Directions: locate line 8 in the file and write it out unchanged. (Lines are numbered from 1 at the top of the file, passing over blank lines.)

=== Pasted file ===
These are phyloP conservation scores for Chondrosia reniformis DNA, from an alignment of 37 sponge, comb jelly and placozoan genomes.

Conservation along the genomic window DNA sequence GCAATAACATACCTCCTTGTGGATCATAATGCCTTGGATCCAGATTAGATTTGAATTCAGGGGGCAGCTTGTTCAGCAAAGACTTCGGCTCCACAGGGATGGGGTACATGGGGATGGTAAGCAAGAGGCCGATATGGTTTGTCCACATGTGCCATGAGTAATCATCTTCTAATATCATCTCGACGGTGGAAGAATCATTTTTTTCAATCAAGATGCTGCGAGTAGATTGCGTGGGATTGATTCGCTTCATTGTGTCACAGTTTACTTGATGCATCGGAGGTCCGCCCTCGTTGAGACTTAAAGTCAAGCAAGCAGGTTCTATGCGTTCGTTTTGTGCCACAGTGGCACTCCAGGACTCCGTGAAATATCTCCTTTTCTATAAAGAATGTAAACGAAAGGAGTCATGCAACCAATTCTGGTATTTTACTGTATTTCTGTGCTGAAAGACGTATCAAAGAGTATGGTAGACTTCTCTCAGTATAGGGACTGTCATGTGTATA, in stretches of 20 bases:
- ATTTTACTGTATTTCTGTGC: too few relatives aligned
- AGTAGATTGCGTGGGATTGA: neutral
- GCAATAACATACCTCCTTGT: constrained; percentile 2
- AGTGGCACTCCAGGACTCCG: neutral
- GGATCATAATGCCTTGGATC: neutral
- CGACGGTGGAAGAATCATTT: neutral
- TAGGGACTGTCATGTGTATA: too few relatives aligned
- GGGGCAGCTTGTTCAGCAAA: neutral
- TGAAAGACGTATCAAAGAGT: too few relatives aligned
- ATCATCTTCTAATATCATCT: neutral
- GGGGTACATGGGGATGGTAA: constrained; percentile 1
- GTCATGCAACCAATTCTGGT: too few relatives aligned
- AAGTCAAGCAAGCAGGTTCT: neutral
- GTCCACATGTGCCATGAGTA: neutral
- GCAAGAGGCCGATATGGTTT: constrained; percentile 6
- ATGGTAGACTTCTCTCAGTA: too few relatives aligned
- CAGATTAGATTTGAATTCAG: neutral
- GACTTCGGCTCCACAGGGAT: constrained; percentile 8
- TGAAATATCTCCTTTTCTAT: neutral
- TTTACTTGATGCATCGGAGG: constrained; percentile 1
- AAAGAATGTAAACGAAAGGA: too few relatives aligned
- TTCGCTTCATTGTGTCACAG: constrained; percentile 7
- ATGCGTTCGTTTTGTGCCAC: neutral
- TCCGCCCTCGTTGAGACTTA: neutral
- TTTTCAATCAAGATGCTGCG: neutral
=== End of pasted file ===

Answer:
- CGACGGTGGAAGAATCATTT: neutral